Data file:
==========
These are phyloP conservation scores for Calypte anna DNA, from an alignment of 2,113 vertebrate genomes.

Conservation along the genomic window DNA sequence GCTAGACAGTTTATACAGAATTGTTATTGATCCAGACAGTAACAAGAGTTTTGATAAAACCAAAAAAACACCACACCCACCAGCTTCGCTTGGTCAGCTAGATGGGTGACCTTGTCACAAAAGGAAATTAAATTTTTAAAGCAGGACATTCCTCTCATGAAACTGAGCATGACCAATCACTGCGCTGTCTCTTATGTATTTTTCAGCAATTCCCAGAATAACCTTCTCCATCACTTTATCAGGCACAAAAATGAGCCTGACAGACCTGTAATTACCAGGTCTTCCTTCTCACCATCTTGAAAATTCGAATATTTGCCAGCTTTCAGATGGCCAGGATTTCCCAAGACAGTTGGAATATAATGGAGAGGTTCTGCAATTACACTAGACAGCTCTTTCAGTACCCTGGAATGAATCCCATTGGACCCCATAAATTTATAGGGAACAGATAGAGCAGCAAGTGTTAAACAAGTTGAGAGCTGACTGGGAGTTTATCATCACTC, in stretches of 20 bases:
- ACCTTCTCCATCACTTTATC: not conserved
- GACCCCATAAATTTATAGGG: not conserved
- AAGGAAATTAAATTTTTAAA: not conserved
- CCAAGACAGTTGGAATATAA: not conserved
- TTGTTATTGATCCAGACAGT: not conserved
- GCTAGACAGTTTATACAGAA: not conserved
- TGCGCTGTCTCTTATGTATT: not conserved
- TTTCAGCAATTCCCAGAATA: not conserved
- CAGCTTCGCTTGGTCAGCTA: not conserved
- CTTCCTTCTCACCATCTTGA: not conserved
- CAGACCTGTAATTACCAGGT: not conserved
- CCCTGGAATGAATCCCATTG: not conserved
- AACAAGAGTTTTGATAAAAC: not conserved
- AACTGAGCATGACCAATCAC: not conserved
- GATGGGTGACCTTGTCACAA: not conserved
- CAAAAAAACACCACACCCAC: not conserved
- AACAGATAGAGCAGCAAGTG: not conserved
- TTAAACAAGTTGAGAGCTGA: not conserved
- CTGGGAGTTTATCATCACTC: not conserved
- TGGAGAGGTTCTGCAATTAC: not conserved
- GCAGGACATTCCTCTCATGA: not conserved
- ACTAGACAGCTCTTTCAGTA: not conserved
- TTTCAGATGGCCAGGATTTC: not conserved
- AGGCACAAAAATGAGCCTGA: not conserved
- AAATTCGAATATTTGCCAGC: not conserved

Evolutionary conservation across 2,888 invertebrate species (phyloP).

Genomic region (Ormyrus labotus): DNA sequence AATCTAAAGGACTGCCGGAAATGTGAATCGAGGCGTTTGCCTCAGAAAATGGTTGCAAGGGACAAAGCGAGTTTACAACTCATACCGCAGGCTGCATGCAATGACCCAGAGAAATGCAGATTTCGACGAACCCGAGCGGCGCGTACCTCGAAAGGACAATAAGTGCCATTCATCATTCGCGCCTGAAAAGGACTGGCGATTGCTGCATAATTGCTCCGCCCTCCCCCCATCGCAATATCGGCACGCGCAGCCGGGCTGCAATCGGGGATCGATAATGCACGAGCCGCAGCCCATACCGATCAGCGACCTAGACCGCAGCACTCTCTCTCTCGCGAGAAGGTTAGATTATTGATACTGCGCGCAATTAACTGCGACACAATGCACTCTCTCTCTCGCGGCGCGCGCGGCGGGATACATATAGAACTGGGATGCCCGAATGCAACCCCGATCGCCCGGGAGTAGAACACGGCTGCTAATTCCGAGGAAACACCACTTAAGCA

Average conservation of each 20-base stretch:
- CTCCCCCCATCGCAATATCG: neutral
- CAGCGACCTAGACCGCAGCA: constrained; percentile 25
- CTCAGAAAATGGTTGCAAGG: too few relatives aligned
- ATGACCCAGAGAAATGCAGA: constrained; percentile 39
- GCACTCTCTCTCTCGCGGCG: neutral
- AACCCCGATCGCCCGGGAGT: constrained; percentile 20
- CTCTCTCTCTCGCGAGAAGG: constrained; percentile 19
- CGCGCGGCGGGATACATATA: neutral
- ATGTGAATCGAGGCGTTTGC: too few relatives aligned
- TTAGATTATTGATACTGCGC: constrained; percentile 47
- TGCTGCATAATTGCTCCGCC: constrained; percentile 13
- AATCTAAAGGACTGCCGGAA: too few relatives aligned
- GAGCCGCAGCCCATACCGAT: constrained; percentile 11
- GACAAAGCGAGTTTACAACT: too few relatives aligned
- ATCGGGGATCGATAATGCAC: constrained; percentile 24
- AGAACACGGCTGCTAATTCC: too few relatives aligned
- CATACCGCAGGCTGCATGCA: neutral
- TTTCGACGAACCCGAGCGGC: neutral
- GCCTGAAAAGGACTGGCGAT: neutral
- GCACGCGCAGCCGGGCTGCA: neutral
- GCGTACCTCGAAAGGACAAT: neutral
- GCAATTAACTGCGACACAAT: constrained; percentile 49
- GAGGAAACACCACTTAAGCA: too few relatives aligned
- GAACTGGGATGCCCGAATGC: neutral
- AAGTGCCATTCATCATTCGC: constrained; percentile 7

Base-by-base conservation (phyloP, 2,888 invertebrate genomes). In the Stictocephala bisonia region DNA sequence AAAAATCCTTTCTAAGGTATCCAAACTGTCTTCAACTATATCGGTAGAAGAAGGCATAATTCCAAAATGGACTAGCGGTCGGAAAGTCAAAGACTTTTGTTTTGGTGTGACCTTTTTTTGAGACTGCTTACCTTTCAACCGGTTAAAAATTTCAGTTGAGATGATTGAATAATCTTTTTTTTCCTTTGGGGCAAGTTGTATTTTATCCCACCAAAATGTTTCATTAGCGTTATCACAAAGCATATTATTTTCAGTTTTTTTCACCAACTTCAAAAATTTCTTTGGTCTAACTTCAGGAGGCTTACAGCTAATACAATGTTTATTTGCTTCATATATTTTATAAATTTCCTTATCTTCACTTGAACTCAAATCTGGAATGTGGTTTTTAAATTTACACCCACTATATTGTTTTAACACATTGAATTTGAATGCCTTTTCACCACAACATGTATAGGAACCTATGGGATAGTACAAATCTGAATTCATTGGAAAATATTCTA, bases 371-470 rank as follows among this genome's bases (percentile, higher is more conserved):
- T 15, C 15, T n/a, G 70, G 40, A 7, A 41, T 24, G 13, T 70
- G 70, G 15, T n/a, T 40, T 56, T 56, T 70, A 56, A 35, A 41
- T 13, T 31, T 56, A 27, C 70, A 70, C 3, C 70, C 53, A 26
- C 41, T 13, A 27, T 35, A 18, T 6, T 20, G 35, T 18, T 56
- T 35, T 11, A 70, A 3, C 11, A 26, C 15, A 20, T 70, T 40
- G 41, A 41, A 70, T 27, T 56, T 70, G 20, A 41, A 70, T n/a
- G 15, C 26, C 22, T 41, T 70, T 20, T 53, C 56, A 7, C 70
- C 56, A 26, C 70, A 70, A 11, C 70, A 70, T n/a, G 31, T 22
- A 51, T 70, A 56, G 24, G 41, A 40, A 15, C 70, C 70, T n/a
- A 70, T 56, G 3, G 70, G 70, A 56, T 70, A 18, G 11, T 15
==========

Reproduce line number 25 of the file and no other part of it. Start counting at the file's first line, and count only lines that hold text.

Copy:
- TTTCAGATGGCCAGGATTTC: not conserved